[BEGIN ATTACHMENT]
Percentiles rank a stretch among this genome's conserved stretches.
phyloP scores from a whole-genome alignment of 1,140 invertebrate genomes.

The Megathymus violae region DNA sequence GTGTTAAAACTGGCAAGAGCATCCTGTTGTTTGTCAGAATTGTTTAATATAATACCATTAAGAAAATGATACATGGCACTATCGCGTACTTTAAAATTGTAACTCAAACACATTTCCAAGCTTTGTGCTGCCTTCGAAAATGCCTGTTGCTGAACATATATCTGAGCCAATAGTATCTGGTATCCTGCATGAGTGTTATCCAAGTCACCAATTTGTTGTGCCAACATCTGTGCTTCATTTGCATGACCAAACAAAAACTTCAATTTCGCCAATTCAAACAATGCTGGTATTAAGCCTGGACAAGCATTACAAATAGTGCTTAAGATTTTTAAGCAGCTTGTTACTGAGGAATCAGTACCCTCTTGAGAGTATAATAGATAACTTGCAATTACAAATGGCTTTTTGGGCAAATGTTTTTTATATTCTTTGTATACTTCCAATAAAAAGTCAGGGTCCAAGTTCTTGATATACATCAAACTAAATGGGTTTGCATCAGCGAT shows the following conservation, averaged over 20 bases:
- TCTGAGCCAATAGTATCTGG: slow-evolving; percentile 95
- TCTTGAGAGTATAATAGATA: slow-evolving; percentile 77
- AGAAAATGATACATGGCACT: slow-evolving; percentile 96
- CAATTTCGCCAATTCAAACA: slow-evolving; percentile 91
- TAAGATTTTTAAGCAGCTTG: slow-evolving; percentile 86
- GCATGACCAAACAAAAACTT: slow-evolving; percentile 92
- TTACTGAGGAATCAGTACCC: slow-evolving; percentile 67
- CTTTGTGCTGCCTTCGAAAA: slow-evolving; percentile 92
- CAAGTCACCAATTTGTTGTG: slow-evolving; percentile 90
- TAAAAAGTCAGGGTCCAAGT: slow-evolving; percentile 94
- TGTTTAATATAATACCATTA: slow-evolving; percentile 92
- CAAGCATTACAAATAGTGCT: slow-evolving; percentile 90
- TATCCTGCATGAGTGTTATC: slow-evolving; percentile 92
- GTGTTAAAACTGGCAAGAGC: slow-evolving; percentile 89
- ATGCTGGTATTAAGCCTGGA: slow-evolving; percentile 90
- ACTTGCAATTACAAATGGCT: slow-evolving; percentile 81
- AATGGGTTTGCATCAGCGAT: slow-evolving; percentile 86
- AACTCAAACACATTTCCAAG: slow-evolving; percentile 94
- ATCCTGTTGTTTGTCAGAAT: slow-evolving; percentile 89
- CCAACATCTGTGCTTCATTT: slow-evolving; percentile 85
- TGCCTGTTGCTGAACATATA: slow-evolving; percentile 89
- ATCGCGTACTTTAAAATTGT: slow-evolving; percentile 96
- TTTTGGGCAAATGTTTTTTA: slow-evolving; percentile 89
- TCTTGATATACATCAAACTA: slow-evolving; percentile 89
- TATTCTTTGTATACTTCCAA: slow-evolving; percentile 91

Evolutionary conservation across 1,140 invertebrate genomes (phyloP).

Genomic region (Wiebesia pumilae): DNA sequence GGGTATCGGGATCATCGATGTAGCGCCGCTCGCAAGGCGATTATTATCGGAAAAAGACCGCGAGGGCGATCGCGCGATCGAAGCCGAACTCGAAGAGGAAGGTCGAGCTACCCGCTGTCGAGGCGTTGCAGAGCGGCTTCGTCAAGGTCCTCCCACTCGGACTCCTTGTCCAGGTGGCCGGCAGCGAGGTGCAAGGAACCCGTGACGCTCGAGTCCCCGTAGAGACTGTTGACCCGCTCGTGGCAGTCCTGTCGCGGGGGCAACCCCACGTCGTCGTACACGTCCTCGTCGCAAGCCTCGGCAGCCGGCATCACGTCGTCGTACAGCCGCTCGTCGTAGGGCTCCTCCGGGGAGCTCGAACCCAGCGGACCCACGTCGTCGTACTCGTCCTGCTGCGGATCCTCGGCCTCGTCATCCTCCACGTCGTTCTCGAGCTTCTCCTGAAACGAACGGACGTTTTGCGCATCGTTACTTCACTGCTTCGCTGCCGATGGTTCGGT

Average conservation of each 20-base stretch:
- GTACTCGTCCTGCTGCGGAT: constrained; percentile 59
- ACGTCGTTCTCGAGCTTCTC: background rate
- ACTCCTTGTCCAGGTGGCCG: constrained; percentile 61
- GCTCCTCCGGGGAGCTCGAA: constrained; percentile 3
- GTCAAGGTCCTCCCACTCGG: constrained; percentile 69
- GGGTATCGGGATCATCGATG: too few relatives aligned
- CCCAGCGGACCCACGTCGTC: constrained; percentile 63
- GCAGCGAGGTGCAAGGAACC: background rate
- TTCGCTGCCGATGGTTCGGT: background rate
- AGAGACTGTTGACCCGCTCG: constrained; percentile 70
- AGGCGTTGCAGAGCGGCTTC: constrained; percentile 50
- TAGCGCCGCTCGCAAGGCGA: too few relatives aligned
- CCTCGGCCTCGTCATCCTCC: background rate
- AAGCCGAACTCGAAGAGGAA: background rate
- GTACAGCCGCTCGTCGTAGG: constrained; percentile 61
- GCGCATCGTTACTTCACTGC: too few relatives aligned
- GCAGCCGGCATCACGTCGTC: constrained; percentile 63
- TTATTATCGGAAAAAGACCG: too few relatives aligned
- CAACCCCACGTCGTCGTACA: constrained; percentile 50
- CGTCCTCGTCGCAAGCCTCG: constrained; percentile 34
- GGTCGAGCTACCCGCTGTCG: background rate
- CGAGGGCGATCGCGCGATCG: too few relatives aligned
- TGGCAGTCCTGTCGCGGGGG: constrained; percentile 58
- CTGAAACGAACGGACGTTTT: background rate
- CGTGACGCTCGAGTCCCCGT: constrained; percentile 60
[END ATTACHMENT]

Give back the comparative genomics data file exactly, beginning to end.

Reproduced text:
Percentiles rank a stretch among this genome's conserved stretches.
phyloP scores from a whole-genome alignment of 1,140 invertebrate genomes.

The Megathymus violae region DNA sequence GTGTTAAAACTGGCAAGAGCATCCTGTTGTTTGTCAGAATTGTTTAATATAATACCATTAAGAAAATGATACATGGCACTATCGCGTACTTTAAAATTGTAACTCAAACACATTTCCAAGCTTTGTGCTGCCTTCGAAAATGCCTGTTGCTGAACATATATCTGAGCCAATAGTATCTGGTATCCTGCATGAGTGTTATCCAAGTCACCAATTTGTTGTGCCAACATCTGTGCTTCATTTGCATGACCAAACAAAAACTTCAATTTCGCCAATTCAAACAATGCTGGTATTAAGCCTGGACAAGCATTACAAATAGTGCTTAAGATTTTTAAGCAGCTTGTTACTGAGGAATCAGTACCCTCTTGAGAGTATAATAGATAACTTGCAATTACAAATGGCTTTTTGGGCAAATGTTTTTTATATTCTTTGTATACTTCCAATAAAAAGTCAGGGTCCAAGTTCTTGATATACATCAAACTAAATGGGTTTGCATCAGCGAT shows the following conservation, averaged over 20 bases:
- TCTGAGCCAATAGTATCTGG: slow-evolving; percentile 95
- TCTTGAGAGTATAATAGATA: slow-evolving; percentile 77
- AGAAAATGATACATGGCACT: slow-evolving; percentile 96
- CAATTTCGCCAATTCAAACA: slow-evolving; percentile 91
- TAAGATTTTTAAGCAGCTTG: slow-evolving; percentile 86
- GCATGACCAAACAAAAACTT: slow-evolving; percentile 92
- TTACTGAGGAATCAGTACCC: slow-evolving; percentile 67
- CTTTGTGCTGCCTTCGAAAA: slow-evolving; percentile 92
- CAAGTCACCAATTTGTTGTG: slow-evolving; percentile 90
- TAAAAAGTCAGGGTCCAAGT: slow-evolving; percentile 94
- TGTTTAATATAATACCATTA: slow-evolving; percentile 92
- CAAGCATTACAAATAGTGCT: slow-evolving; percentile 90
- TATCCTGCATGAGTGTTATC: slow-evolving; percentile 92
- GTGTTAAAACTGGCAAGAGC: slow-evolving; percentile 89
- ATGCTGGTATTAAGCCTGGA: slow-evolving; percentile 90
- ACTTGCAATTACAAATGGCT: slow-evolving; percentile 81
- AATGGGTTTGCATCAGCGAT: slow-evolving; percentile 86
- AACTCAAACACATTTCCAAG: slow-evolving; percentile 94
- ATCCTGTTGTTTGTCAGAAT: slow-evolving; percentile 89
- CCAACATCTGTGCTTCATTT: slow-evolving; percentile 85
- TGCCTGTTGCTGAACATATA: slow-evolving; percentile 89
- ATCGCGTACTTTAAAATTGT: slow-evolving; percentile 96
- TTTTGGGCAAATGTTTTTTA: slow-evolving; percentile 89
- TCTTGATATACATCAAACTA: slow-evolving; percentile 89
- TATTCTTTGTATACTTCCAA: slow-evolving; percentile 91

Evolutionary conservation across 1,140 invertebrate genomes (phyloP).

Genomic region (Wiebesia pumilae): DNA sequence GGGTATCGGGATCATCGATGTAGCGCCGCTCGCAAGGCGATTATTATCGGAAAAAGACCGCGAGGGCGATCGCGCGATCGAAGCCGAACTCGAAGAGGAAGGTCGAGCTACCCGCTGTCGAGGCGTTGCAGAGCGGCTTCGTCAAGGTCCTCCCACTCGGACTCCTTGTCCAGGTGGCCGGCAGCGAGGTGCAAGGAACCCGTGACGCTCGAGTCCCCGTAGAGACTGTTGACCCGCTCGTGGCAGTCCTGTCGCGGGGGCAACCCCACGTCGTCGTACACGTCCTCGTCGCAAGCCTCGGCAGCCGGCATCACGTCGTCGTACAGCCGCTCGTCGTAGGGCTCCTCCGGGGAGCTCGAACCCAGCGGACCCACGTCGTCGTACTCGTCCTGCTGCGGATCCTCGGCCTCGTCATCCTCCACGTCGTTCTCGAGCTTCTCCTGAAACGAACGGACGTTTTGCGCATCGTTACTTCACTGCTTCGCTGCCGATGGTTCGGT

Average conservation of each 20-base stretch:
- GTACTCGTCCTGCTGCGGAT: constrained; percentile 59
- ACGTCGTTCTCGAGCTTCTC: background rate
- ACTCCTTGTCCAGGTGGCCG: constrained; percentile 61
- GCTCCTCCGGGGAGCTCGAA: constrained; percentile 3
- GTCAAGGTCCTCCCACTCGG: constrained; percentile 69
- GGGTATCGGGATCATCGATG: too few relatives aligned
- CCCAGCGGACCCACGTCGTC: constrained; percentile 63
- GCAGCGAGGTGCAAGGAACC: background rate
- TTCGCTGCCGATGGTTCGGT: background rate
- AGAGACTGTTGACCCGCTCG: constrained; percentile 70
- AGGCGTTGCAGAGCGGCTTC: constrained; percentile 50
- TAGCGCCGCTCGCAAGGCGA: too few relatives aligned
- CCTCGGCCTCGTCATCCTCC: background rate
- AAGCCGAACTCGAAGAGGAA: background rate
- GTACAGCCGCTCGTCGTAGG: constrained; percentile 61
- GCGCATCGTTACTTCACTGC: too few relatives aligned
- GCAGCCGGCATCACGTCGTC: constrained; percentile 63
- TTATTATCGGAAAAAGACCG: too few relatives aligned
- CAACCCCACGTCGTCGTACA: constrained; percentile 50
- CGTCCTCGTCGCAAGCCTCG: constrained; percentile 34
- GGTCGAGCTACCCGCTGTCG: background rate
- CGAGGGCGATCGCGCGATCG: too few relatives aligned
- TGGCAGTCCTGTCGCGGGGG: constrained; percentile 58
- CTGAAACGAACGGACGTTTT: background rate
- CGTGACGCTCGAGTCCCCGT: constrained; percentile 60